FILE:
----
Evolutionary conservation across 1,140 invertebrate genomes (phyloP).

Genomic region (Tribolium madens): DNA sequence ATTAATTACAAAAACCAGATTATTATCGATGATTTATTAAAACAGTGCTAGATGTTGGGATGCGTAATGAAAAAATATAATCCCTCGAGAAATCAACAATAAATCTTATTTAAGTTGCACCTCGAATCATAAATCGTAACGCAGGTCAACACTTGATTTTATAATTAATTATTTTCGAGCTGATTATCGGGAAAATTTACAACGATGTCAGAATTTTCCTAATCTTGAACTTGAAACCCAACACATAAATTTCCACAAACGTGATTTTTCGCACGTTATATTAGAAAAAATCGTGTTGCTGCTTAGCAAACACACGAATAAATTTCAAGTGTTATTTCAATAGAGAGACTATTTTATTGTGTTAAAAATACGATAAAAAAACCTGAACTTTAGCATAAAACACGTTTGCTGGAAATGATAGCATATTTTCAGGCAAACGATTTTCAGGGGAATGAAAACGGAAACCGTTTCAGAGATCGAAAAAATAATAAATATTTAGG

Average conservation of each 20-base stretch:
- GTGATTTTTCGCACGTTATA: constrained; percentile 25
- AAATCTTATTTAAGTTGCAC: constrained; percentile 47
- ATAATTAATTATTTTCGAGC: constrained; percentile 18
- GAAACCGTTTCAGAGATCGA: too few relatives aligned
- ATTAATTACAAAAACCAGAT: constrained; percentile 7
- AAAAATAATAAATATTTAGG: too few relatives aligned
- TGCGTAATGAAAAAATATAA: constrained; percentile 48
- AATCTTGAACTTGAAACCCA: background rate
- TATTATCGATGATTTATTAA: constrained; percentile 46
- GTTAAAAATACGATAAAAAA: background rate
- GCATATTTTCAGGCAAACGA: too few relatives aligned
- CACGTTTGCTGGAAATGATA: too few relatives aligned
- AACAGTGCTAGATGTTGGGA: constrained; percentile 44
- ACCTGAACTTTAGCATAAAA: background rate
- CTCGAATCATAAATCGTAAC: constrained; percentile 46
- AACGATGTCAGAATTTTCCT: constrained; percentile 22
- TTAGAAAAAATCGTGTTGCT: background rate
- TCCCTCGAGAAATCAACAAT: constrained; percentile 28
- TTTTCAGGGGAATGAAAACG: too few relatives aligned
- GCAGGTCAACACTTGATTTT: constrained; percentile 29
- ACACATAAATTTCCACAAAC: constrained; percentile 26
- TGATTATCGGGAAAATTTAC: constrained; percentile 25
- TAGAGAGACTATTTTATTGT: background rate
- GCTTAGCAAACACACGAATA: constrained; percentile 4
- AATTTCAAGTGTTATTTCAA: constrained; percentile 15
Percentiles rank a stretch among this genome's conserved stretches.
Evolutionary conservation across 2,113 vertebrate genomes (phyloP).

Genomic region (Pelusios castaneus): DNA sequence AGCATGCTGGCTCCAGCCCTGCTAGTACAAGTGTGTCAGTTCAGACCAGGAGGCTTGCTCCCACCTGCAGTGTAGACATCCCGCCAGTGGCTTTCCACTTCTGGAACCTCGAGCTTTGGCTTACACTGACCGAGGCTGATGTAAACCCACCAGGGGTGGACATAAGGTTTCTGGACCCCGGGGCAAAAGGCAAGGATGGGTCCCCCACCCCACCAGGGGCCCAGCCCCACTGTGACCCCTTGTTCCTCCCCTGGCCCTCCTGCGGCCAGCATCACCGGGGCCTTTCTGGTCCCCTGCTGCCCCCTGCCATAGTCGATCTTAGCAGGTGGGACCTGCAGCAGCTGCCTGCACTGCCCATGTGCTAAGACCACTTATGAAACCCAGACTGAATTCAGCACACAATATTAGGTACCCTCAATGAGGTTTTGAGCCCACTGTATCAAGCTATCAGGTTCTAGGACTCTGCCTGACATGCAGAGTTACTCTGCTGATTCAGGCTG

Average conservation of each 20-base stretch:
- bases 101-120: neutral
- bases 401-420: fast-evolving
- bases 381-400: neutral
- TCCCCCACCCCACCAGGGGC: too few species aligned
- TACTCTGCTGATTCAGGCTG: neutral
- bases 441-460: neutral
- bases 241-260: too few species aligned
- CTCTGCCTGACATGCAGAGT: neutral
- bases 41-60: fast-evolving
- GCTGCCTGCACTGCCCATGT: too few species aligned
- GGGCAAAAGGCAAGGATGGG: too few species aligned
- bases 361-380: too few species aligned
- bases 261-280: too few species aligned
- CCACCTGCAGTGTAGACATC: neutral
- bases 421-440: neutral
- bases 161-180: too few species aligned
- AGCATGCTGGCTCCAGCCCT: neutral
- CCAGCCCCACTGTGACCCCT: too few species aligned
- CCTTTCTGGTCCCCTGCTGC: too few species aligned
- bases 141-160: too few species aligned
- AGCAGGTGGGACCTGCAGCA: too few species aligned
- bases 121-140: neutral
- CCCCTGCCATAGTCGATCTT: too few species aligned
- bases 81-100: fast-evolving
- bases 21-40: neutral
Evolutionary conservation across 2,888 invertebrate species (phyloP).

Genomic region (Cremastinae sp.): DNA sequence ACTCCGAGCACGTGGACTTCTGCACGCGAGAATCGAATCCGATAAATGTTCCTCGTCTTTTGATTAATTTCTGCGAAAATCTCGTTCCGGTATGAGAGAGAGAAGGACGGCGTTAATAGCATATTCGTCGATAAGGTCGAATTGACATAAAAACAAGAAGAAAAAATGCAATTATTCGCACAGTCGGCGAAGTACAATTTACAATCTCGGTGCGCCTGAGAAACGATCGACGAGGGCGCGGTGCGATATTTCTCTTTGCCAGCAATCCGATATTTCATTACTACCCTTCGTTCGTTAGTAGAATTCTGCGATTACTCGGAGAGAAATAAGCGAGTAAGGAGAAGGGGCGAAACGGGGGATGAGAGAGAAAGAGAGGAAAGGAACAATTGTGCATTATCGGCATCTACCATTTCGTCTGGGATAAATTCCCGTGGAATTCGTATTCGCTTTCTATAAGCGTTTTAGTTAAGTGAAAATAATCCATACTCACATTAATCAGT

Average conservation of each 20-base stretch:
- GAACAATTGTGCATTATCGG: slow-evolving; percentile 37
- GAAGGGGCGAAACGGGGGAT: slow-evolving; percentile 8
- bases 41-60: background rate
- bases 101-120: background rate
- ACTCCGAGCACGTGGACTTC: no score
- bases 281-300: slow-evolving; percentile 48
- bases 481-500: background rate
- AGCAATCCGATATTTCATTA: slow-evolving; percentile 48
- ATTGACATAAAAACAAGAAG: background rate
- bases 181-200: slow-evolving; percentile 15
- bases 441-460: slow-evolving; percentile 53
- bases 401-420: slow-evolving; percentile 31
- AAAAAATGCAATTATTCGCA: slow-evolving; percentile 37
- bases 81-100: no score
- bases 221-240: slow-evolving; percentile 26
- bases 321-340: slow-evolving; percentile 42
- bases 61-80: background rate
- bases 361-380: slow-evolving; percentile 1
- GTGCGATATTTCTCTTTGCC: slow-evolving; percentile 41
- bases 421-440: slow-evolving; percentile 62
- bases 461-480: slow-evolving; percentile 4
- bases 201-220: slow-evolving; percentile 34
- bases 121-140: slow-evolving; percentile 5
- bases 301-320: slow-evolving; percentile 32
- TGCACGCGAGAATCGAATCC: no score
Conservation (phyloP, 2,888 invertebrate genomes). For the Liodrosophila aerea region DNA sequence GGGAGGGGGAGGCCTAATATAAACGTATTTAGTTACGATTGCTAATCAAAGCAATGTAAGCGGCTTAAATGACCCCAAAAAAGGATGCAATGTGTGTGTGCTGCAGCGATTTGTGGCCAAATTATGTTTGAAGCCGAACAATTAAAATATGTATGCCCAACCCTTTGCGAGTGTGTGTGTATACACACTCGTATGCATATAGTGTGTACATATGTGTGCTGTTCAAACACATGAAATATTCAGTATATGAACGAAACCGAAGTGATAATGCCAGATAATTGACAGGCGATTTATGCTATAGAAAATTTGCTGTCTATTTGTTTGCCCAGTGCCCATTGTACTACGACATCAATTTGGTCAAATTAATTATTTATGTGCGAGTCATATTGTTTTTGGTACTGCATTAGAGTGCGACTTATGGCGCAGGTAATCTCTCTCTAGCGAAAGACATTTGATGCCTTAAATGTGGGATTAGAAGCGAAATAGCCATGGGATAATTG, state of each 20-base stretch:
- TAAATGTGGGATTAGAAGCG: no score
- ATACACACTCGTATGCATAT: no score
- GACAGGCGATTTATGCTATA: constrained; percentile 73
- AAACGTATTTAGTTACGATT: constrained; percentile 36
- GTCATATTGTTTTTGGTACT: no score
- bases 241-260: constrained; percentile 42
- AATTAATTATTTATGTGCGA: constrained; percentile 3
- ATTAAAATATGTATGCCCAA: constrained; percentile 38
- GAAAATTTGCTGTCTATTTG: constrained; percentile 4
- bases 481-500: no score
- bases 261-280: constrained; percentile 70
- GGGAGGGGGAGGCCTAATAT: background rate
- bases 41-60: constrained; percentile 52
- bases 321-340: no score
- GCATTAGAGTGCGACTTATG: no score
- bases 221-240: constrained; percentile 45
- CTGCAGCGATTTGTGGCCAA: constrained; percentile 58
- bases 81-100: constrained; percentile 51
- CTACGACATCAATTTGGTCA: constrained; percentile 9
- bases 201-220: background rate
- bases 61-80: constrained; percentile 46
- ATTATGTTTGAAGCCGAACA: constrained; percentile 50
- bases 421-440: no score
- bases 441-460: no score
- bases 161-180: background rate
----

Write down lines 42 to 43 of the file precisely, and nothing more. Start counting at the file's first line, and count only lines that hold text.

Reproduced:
- GCTGCCTGCACTGCCCATGT: too few species aligned
- GGGCAAAAGGCAAGGATGGG: too few species aligned